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Cool new Linux-only 3D transitions for OpenOffice Impress February 18, 2008

Posted by reverseengineer in Apps, Developments.

Microsoft Office Powerpoint is so (poorly) used these days. Presentations are either boring because of their unimaginative-ness, or horrifying from over-imaginative excess. Smart and sparing are probably two words a presenter must embrace. And maybe restraint too, for the creative folk among us.

The software is so much a part of office life that it has become an actual verb – “Could you powerpoint your report for the meeting tomorrow? Thanks.” And a noun – “Great report. Could you email me that powerpoint?”

I personally use Apple’s Keynote when I can – for three basic reasons: it’s easy to use; it works flawlessly and efficiently; and it’s got killer transitions.

Only one thing ruins it for me: it only works on Macs, and when people ask for a copy of the presentation itself, I have to decline, not unless I have the luxury of exporting it to Powerpoint and then tweaking the translation kinks out – which means I need to use Powerpoint anyway and defeats the purpose of using something other than Powerpoint to begin with.

But on a standard EeePC, your options tend to be limited to OpenOffice‘s Impress, the presentation component of the free productivity suite that comes in the box with it. If I’m going to insist on using the Eeep for everyday use (which includes work things), I’ll have to live with OOo and its version of Powerpoint.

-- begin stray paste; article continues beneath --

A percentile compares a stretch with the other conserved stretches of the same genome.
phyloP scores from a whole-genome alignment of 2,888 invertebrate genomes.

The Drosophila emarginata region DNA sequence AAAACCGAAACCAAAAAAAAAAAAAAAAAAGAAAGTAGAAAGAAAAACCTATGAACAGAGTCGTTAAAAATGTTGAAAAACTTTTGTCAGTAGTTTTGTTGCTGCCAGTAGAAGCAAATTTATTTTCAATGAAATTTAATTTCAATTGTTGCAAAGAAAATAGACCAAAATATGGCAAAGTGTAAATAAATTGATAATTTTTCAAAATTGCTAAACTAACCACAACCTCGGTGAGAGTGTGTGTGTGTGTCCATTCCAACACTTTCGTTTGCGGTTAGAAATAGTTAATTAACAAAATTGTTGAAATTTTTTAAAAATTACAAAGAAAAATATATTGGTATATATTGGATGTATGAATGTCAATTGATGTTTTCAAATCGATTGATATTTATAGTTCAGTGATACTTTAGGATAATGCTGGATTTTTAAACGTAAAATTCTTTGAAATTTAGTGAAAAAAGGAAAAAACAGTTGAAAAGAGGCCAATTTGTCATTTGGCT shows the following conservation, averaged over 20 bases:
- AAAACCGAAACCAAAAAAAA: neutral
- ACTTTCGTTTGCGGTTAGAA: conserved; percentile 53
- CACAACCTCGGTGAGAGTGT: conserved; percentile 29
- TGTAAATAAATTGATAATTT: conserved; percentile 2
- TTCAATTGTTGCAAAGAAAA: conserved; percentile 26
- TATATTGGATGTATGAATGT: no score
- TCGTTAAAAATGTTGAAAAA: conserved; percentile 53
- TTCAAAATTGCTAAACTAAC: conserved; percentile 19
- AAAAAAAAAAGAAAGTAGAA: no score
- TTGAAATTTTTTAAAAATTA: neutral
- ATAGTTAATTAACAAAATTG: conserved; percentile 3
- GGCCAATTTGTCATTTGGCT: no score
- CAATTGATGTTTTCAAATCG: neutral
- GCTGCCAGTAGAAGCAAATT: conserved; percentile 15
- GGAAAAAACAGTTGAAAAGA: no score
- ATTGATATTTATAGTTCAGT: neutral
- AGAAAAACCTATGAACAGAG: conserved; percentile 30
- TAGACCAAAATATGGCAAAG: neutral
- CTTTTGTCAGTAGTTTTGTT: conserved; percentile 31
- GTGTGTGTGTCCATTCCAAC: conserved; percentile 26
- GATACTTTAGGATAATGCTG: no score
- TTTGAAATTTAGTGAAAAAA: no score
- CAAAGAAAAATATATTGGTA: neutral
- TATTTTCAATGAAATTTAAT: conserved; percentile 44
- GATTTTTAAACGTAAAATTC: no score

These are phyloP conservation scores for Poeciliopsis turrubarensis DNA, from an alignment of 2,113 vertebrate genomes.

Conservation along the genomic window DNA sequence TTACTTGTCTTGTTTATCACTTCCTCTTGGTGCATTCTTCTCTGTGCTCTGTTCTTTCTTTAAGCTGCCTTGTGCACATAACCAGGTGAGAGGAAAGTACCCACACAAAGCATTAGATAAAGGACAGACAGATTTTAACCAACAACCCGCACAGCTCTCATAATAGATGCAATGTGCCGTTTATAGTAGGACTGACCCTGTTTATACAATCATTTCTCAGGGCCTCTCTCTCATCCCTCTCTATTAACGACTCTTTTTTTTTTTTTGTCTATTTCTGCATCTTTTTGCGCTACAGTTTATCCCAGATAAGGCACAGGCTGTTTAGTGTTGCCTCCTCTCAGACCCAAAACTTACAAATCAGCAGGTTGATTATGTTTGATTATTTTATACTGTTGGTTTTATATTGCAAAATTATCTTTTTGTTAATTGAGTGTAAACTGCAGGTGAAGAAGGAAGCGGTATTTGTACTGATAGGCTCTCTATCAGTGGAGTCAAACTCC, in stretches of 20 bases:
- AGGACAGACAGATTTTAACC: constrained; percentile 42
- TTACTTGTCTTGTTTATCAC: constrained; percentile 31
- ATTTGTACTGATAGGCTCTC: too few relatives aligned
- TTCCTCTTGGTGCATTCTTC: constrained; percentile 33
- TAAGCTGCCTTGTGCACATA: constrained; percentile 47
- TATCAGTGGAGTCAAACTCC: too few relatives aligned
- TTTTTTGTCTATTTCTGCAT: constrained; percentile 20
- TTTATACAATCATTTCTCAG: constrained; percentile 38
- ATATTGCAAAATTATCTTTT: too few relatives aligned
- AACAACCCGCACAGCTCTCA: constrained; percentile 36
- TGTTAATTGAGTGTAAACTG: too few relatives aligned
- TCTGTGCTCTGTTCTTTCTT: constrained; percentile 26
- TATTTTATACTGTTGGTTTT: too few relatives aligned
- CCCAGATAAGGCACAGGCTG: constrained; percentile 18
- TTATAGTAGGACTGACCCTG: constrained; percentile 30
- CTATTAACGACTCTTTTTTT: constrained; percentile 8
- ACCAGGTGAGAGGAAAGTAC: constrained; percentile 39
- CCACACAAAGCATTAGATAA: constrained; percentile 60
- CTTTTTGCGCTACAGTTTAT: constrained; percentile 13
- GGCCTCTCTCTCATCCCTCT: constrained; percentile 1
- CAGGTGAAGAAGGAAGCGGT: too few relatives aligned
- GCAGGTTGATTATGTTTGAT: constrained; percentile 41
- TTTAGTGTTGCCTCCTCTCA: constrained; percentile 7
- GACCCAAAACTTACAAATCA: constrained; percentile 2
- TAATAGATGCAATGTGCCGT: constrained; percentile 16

While it does the job, Impress is largely just adequate. It’s no Powerpoint or Keynote, and using it in the trenches sometimes makes you uneasy, especially when it’s an important client and landing the account hinges on your presentation.

Things might get better for us Eeepers and other Open Office users though.

Some folk doing work for the Google Summer of Code 2007 have created ten new 3D Open-GL-rendered transitions for Impress that should be coming out in the new OpenOffice.org 2.4 due March. The transitions include flipping tiles, turning cubes, helixes and circles, among others.

Here’s the odd part. Apparently, the transitions will only be available for the Linux version, and they will not be for Windows, nor will they be exportable to the Windows version of OOo 2.4. The feature might be included in other versions as an extension package, or come built-in on other editions.

As of now you can try it out with a torrentable Linux-only experimental snapshot binary, but be forewarned that in its current state of development the requirements might be a bit hefty yet.

More on it from OpenOffice.org Ninja, including screencaps and video.



1. Alan Bell - February 22, 2008

The EeePC has a fairly capable onboard intel 3D graphics chip. It can run compiz quite well. I expect the 3d transitions will be smoother than the 2d transitions are. The snapshot binary didn’t work for me so I am attempting to do my own build. It takes a lot of room (more than 3gig) and a lot of processor time and there are an astonishing number of dependencies. I think it will get there in the end, but I have had to abandon building on the EeePC.

2. Kami - February 23, 2008

(plan) Version 3 of OpenOffice.org will include this cool effects for the Impress in this year.

3. Kami - February 23, 2008

for both Linux and Windows too.

4. Neil W - March 13, 2008

how do i print openoffice documents from my eeepc. it prints email perfectly but not openoffice docs. what do i need to do to resolve this matter

5. Theodotos Andreou - March 20, 2008

Another option is KeyJnote. It’s a command line presentation utility that takes a pdf file as input. It has a lot of cool features to emphasize the important parts. It works on Windows and Linux too. I didn’t try it on EeePC but if compiz is working this should work too.

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